Thursday, 8 March 2007

Plenty of woe, and some promise, in Indonesia

Indonesia never escapes the headlines, which is usually a sad thing...
It seems as if there is always some sort of disaster brewing in Indonesia. Whether it’s a shipwreck or a plane crash or a tsunami or an earthquake. In fact, three of the four aforementioned have occurred in major recent incidents.

With the fire-on-ship incident a little bit ago and the earthquake (killing 82 at the least) and plane crash (killing at least 22) just this month, just within the last couple weeks disasters have killed hundreds. Unsurprisingly, the plane crash, the lesser of the two accidents this month, has garnered much more attention than its less-deadly companion, the earthquake. Aircraft problems always get more attention — like terrorism, it is a public and media obsession.

There has also been a major mudslide and another ferry incident in December, in which hundreds were killed when the boat sank. In January, a plane carrying over 100 disappeared. Just in the past month there has also been a blast at a port and deadly protests.

Corruption, poor safety records, lax government regulation, technical troubles, and poor infrastructure have all been blamed for many of the disasters, though Mother Nature has killed the most. There was a huge earthquake last year and an even larger tsunami in late December 2004, not to mention a large risk of another major tsunami last year. Terrorism still remains an issue.

Profile: Indonesia (Wikipedia, CIA factbook, Economist [1] [2])...
Indonesia is big; it is basically a collection of islands. It is the largest Muslim-majority country and the fourth largest overall country on the planet. Indonesia is also the third largest democracy, bested only by India and the United States. Indonesia is a young democracy at that, and, like India, is democratic at the high, governmental level, but runs into troubles when one zooms to the local level.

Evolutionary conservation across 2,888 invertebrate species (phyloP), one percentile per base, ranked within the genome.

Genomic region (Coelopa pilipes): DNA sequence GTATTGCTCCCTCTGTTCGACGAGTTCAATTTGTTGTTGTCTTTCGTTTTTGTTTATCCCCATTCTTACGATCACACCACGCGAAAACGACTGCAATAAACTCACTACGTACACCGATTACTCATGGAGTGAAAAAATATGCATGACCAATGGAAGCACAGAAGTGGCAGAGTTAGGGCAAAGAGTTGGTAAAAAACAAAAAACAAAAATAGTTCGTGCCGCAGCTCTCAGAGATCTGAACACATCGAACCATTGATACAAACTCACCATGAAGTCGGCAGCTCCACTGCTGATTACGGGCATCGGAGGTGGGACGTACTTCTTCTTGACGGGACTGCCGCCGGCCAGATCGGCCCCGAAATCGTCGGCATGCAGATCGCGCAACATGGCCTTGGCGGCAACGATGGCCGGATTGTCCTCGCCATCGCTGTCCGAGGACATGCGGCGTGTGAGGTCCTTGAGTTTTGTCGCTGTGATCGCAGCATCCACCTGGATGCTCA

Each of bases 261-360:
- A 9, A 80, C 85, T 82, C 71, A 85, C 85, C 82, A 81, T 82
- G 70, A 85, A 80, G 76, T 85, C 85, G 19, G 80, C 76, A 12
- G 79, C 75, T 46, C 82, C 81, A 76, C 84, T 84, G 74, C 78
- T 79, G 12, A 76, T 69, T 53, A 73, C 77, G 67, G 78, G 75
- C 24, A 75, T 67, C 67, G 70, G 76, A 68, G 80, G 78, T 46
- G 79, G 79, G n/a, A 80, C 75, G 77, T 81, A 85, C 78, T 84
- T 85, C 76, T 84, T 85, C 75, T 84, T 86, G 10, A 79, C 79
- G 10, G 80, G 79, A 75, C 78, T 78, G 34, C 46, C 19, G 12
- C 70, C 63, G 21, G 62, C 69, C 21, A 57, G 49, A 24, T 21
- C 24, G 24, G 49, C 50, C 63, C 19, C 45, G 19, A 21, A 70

Located in the south Pacific, north of Australia and southeast of the Indian ocean, Indonesia became an independent state in 1949, after declaring independence four years earlier. With a state so vast with most areas being former colonies of the Netherlands, there was bound to be ethnic conflict.

The government has had significant trouble holding the country together. With issues like Avian bird flu and Islamic extremism (e.g. Bali nightclub bombings), the Jakarta-based republic has remained surprisingly intact.

The country gained independence led by General Sukarno, who was Indonesia’s nationalistic leader. Following a conspiracy by the Communist Party of Indonesia to unseat Sukarno in a 1965 coup, there was a power fight between Sukarno, the current president, and a military leader named Suharto. Suharto won. Most probably in a mindset of paranoia, Suharto presided over a great purge of communists, which resulted in the deaths of somewhere between hundreds and a couple of million.

Suharto finally fell in 1998 and reforms have followed. There have been plenty of separatist movements, some — plenty — still dragging on, though notable achievements include the ones with East Timor and Aceh.

Technorati technorati tags: , , , , , , , , , , , , , ,

No comments: